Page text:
- Coverage. Coverage is a broad definition of participation that includes all those who are considered to be in an acceptable status. For example, coverage might include those in program activities as well as those who combine work and welfare, even if they are considered exempt from work first. Coverage might also include activities such as counseling or drug treatment where appropriate. Some programs might include sanctioned cases, recognizing that those cases are being appropriately dealt with under program guidelines. Others may choose not to include sanctioned cases in the coverage rate, as a way of encouraging program staff to work harder to bring people into compliance.
By measuring coverage rather than participation, you focus attention on those individuals who are left unserved by the program and aim to minimize their number. This protects against creaming by encouraging staff to work with-and giving them credit for working with-everyone.
- Other measures. In general, you will want to highlight one or two performance measures that reflect the program's primary goals. However, it is useful to track a variety of other measures that can provide additional clues to program performance. These can furnish information on intermediate outcomes and implementation success. For example, completion rates and length of time in education and training activities can give you an idea of whether those activities have successfully adopted the quick-employment philosophy of work first. Other measures can also reflect how the program is doing at achieving additional or secondary goals. For example, you may want to measure average family income if reducing poverty is a goal. You may also want to consider ways to measure the stability and appropriateness of child care placements. Finally, other measures can provide a more complete picture of your program, to ensure that no unintended consequences have resulted from program policies or other performance measures.
Welfare recipients regularly find jobs and leave the rolls even without welfare-to-work programs. Because the caseload is so dynamic-and so sensitive to economic and other factors-it is difficult to judge the success of your program without knowing what would have happened in its absence. Random-assignment evaluations answer that question, by separating the effects of the program from changes that would have occurred anyway. Potential participants are randomly assigned either to the program or to a control group that is not eligible for program services. The characteristics of the two groups are therefore comparable, and both groups face the same labor market and other conditions. Subsequent differences in employment, earnings, or welfare receipt between the two groups can then be confidently attributed to the program.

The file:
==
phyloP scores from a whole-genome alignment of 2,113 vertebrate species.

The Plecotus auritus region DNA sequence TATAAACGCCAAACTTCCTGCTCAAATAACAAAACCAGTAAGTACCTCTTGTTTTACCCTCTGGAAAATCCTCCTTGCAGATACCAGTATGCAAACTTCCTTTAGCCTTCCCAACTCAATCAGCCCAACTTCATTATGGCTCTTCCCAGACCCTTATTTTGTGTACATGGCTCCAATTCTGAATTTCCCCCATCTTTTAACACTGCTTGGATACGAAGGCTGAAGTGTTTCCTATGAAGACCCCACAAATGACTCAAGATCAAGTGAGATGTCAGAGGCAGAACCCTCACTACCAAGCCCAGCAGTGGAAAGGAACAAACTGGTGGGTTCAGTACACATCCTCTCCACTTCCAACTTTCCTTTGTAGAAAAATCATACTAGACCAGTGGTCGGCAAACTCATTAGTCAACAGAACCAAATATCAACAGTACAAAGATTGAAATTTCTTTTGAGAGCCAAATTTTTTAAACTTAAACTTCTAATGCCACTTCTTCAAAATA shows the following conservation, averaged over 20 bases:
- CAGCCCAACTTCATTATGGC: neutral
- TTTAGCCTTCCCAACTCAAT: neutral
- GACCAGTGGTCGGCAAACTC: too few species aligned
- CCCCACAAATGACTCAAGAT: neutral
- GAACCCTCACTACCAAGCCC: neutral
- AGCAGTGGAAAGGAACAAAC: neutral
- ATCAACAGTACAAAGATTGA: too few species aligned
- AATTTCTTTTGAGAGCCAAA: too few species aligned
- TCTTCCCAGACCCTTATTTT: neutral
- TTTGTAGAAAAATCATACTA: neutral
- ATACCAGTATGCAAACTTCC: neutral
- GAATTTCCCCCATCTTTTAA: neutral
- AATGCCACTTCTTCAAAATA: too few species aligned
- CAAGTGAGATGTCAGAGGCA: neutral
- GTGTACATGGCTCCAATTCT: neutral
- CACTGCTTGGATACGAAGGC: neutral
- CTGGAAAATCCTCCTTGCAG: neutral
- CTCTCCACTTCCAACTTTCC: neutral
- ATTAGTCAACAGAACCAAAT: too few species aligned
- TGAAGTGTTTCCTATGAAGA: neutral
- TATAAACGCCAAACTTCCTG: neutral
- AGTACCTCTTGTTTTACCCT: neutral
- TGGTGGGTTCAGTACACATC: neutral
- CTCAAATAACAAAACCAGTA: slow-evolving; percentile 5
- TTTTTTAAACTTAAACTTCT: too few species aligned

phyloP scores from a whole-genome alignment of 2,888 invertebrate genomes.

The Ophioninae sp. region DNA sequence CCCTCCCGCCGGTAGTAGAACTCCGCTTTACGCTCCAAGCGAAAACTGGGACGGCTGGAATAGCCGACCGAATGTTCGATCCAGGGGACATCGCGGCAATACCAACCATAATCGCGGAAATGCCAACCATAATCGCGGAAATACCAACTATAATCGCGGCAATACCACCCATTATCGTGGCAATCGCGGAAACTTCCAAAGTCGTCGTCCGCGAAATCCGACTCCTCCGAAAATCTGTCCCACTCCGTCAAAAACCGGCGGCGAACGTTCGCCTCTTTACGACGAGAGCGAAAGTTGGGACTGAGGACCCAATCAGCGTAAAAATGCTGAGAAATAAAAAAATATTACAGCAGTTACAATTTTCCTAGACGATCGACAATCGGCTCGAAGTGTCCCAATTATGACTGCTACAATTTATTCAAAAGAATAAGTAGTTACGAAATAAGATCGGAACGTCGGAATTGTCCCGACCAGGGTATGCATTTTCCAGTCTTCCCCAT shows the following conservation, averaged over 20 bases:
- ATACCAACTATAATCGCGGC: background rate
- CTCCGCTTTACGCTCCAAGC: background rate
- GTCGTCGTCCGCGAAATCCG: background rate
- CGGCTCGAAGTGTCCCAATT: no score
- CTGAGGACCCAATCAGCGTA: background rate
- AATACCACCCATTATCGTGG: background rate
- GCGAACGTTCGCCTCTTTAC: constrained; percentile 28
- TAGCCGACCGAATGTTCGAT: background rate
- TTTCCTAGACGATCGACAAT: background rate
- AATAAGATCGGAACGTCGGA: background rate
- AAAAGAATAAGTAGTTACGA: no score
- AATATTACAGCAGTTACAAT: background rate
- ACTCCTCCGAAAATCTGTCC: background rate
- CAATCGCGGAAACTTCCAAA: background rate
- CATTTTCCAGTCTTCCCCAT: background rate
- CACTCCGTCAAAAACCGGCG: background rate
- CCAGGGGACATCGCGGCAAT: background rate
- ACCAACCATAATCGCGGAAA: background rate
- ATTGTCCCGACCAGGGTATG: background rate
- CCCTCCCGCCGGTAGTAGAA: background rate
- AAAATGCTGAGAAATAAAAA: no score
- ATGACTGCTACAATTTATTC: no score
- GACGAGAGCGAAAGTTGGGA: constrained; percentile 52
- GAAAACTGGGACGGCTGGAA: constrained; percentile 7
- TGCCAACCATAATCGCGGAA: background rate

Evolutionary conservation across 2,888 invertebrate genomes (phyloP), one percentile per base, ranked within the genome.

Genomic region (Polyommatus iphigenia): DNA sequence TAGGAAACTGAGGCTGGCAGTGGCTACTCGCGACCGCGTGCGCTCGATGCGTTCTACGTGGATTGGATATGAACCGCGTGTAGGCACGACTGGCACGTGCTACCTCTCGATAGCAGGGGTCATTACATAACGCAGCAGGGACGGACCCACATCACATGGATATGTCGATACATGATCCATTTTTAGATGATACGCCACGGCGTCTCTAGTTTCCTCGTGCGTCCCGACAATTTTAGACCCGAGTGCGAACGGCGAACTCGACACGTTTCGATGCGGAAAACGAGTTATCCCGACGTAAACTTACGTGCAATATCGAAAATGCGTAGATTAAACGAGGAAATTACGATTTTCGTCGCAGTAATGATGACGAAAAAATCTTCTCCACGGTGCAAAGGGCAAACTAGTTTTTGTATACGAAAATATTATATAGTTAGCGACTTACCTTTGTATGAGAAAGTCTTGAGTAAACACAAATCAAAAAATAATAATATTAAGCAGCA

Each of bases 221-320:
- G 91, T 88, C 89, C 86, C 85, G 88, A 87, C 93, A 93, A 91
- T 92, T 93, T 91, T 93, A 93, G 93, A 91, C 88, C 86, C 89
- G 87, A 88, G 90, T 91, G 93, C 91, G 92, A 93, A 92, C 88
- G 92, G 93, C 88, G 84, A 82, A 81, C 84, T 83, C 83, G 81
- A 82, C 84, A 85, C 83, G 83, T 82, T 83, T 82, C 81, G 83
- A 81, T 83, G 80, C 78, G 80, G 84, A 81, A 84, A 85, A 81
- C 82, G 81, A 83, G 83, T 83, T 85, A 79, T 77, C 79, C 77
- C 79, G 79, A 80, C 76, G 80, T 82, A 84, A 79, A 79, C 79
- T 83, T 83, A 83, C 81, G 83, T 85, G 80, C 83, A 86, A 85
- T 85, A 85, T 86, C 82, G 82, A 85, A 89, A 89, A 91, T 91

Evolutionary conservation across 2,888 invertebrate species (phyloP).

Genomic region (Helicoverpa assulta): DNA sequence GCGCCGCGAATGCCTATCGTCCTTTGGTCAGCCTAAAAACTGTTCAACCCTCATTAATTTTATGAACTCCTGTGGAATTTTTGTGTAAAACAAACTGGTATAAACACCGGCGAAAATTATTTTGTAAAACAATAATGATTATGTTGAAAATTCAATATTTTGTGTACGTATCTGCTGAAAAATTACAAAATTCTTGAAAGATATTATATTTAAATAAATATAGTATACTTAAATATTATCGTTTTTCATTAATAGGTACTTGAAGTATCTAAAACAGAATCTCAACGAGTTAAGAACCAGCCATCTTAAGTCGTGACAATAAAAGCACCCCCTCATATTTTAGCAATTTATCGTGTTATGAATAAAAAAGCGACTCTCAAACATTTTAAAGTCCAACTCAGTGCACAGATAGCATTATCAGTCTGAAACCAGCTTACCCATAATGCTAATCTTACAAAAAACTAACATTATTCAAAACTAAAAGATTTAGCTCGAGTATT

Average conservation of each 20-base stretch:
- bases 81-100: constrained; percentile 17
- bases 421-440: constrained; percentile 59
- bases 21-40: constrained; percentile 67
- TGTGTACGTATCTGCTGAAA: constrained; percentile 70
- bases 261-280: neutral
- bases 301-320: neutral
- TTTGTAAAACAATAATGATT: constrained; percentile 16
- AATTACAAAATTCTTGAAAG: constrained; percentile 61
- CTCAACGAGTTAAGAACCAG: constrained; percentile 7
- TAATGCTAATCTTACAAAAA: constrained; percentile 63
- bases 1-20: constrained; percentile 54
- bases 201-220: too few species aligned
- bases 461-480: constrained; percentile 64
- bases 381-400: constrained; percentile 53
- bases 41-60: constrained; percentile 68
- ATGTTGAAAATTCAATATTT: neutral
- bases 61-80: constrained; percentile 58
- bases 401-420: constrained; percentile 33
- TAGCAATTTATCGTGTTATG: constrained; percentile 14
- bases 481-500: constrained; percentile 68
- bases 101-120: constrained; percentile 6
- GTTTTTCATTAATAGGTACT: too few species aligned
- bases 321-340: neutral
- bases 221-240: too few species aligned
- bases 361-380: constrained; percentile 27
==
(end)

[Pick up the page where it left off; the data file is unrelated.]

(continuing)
Table 2 illustrates the difference between outcomes and impacts. As the table shows, program A clearly has the best outcome of the three, with a 70 percent employment rate, but-perhaps because of a strong economy or because participants were highly skilled-most participants would have found jobs even without the program's help. Program C has the smallest outcome but the largest impact; it was the most successful of the three at increasing the number of people who found jobs. The table illustrates the point that strong outcomes do not necessarily mean that a program is working well. Random-assignment evaluations can uncover a program's true impact.
Program planners may also wish to conduct internal random assignment for pilot projects to test different approaches before implementing them programwide. For example, if you are unsure whether it is worth allocating resources for applicant job search, you might randomly assign new welfare applicants either to applicant job search or to a regular route into the program. You could then compare welfare approval and employment rates for the two groups to determine whether you want to go ahead with that program component. The same technique could work for post-placement services, job development, and other activities.
Outcomes Versus Impacts
Outcome: Control: Impact: Employment Rate What the Employment Rate The Difference the with the Program Would Have Been Without Program Made Program the Program A 70% 65% 5 percentage points B 50% 40% 10 percentage points C 40% 20% 20 percentage points